Col. Munro (Hugh Buckler) is at Albany, about to head for Fort William Henry on Lake George, when he is joined by Major Duncan Heyward (Henry Wilcoxon) and Munro’s two daughters, Alice (Binnie Barnes, with dark hair) and Cora (Heather Angel, blond).  Their column is led by adopted Mohawk Magua (Bruce Cabot), who talks Heyward and the Munro daughters into taking a short cut on which he plans to betray them to the invading Hurons.  The small party is rescued by Hawkeye (Randolph Scott) and father and son Mohicans, Chingachgook (Robert Barrat) and Uncas (Philip Reed).  While making for Fort William Henry, they steal canoes and elude the Huron pursuit.  Hawkeye and Alice begin to form a relationship, to the irritation of Major Heyward, as do Uncas and Cora.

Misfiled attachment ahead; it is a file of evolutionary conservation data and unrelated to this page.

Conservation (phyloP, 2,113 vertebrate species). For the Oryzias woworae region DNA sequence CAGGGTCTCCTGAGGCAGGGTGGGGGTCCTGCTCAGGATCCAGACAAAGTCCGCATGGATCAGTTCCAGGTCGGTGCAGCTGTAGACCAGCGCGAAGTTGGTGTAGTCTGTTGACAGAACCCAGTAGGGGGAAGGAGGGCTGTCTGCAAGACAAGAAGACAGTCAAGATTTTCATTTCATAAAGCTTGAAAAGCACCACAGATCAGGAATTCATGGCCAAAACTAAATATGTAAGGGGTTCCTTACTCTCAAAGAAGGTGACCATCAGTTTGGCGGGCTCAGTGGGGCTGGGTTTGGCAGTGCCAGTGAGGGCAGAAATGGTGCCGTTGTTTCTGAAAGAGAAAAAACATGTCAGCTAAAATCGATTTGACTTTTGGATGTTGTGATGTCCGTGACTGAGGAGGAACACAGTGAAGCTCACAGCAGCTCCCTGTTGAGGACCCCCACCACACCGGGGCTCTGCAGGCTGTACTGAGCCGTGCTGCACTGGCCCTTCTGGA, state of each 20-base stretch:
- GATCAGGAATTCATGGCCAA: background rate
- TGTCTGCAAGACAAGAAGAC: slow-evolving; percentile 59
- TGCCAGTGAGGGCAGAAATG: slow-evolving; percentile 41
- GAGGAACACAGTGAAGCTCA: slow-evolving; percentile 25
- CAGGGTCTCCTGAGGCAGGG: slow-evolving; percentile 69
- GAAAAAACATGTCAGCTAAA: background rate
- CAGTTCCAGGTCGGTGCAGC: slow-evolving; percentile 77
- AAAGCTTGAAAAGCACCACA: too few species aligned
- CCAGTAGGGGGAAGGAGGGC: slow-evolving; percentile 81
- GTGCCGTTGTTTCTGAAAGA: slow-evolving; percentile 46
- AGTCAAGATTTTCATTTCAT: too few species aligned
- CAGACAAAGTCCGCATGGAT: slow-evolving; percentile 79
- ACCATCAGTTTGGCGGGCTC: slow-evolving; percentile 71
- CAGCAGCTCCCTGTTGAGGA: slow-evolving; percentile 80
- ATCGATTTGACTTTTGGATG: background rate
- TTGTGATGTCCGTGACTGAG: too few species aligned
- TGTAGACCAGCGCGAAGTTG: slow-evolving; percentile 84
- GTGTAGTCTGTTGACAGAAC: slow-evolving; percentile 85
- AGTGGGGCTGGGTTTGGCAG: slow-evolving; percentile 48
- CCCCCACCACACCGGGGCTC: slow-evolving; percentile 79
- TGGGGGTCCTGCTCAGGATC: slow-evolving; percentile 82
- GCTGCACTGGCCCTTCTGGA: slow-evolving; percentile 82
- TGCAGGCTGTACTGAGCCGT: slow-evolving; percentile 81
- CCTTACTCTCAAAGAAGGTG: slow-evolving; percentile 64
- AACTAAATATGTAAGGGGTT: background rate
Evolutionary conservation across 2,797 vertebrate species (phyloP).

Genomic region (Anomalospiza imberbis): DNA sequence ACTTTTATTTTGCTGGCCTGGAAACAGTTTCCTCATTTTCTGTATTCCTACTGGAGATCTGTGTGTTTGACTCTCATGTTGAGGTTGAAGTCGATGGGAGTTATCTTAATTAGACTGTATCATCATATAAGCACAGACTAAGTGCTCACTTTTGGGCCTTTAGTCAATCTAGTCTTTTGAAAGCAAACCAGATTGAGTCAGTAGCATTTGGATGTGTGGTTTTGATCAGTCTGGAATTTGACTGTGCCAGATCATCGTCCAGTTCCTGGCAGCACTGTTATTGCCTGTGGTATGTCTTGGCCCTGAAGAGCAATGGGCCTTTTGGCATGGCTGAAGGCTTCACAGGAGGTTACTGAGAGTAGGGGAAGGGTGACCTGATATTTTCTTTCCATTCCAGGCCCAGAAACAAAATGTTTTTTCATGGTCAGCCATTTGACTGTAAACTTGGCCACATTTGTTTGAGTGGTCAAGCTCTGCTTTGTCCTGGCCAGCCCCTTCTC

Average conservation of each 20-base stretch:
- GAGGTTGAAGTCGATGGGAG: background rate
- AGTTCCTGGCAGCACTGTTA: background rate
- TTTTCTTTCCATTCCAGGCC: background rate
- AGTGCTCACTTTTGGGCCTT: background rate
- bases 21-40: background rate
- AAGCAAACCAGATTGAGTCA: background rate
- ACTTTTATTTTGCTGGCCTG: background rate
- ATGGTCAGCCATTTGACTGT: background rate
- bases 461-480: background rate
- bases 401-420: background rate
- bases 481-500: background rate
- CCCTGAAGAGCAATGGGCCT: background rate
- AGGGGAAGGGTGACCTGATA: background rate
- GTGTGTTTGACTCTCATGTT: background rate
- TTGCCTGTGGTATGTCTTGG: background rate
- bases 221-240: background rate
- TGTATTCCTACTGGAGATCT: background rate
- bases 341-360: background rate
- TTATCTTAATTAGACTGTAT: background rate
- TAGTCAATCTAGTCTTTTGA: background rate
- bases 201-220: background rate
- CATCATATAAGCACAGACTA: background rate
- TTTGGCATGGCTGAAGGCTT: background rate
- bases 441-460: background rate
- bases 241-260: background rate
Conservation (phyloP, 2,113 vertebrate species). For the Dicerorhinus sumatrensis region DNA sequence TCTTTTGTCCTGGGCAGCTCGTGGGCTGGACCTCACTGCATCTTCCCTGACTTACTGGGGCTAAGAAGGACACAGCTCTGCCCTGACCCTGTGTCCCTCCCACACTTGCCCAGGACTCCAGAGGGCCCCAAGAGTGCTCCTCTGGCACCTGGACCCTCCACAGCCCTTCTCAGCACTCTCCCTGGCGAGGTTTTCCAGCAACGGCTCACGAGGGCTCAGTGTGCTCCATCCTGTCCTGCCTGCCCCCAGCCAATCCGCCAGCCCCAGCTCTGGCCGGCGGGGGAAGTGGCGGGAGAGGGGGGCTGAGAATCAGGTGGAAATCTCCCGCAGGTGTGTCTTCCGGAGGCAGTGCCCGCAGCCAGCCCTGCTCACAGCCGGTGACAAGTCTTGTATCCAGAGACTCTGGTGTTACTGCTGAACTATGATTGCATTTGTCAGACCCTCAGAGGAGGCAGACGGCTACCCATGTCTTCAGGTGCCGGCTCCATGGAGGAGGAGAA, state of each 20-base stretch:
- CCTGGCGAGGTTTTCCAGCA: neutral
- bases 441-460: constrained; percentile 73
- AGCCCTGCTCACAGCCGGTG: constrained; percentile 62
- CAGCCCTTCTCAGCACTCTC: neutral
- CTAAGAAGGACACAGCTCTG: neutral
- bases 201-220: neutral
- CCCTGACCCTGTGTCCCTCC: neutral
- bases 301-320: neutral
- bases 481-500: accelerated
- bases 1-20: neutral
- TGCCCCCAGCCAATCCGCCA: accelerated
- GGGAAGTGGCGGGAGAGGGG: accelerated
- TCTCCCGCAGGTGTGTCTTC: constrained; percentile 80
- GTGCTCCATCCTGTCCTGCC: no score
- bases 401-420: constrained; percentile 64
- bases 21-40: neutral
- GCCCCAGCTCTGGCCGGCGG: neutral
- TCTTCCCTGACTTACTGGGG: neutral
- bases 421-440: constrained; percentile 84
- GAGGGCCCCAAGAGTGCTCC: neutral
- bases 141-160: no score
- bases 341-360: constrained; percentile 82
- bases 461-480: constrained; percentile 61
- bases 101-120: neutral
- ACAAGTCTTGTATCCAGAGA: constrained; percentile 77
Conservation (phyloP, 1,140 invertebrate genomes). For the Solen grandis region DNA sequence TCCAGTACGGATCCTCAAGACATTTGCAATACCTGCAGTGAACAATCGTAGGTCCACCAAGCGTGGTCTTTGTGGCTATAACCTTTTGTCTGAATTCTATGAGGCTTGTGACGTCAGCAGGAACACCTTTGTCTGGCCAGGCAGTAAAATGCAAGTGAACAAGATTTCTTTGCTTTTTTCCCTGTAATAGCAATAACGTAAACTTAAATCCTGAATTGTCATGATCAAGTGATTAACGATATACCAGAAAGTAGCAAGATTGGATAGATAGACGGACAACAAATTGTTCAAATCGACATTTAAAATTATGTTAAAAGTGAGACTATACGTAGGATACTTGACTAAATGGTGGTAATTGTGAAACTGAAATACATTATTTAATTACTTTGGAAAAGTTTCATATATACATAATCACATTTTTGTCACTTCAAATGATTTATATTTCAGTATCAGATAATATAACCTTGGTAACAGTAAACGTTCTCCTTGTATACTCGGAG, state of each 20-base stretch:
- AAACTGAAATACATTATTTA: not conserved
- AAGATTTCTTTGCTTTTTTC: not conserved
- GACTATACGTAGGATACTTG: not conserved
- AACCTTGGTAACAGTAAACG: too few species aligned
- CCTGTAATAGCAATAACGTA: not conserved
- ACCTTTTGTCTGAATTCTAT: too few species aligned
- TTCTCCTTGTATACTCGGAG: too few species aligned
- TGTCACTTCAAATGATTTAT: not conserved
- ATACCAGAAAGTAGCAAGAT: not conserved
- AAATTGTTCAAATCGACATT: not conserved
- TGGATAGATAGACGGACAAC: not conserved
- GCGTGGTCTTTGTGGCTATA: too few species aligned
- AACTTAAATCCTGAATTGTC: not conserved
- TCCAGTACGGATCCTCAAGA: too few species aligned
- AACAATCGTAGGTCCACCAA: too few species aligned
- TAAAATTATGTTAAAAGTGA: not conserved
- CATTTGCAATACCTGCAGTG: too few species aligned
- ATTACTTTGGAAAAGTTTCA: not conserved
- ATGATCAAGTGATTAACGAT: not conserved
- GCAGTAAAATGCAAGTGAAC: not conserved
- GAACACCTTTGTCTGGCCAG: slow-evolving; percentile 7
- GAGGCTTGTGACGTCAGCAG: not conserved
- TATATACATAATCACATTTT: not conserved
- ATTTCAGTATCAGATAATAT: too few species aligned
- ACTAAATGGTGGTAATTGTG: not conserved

LastMohicans36BarnesScott Alice and Hawkeye

Once at the fort, the British are besieged by the French, Hurons and Ottawas.  Uncas makes an unsuccessful attempt to carry a dispatch to Gen. Webb and is wounded.  Hawkeye tells the colonials their homes and farms are in danger and helps them to escape the fort; for this, he and Chingachgook are put in the fort’s brig.  Montcalm, the French commander, persuades Munro that further resistance is hopeless, and Munro surrenders on the promise of honorable terms and treatment.  Magua whips the French-allied Hurons and Ottawas into a murderous frenzy, and the Indians attack the now-vulnerable British before they are able to leave the fort.  The French are horrified and eventually put a stop to the massacre, but not before Magoa makes off with Alice and Cora and heads north.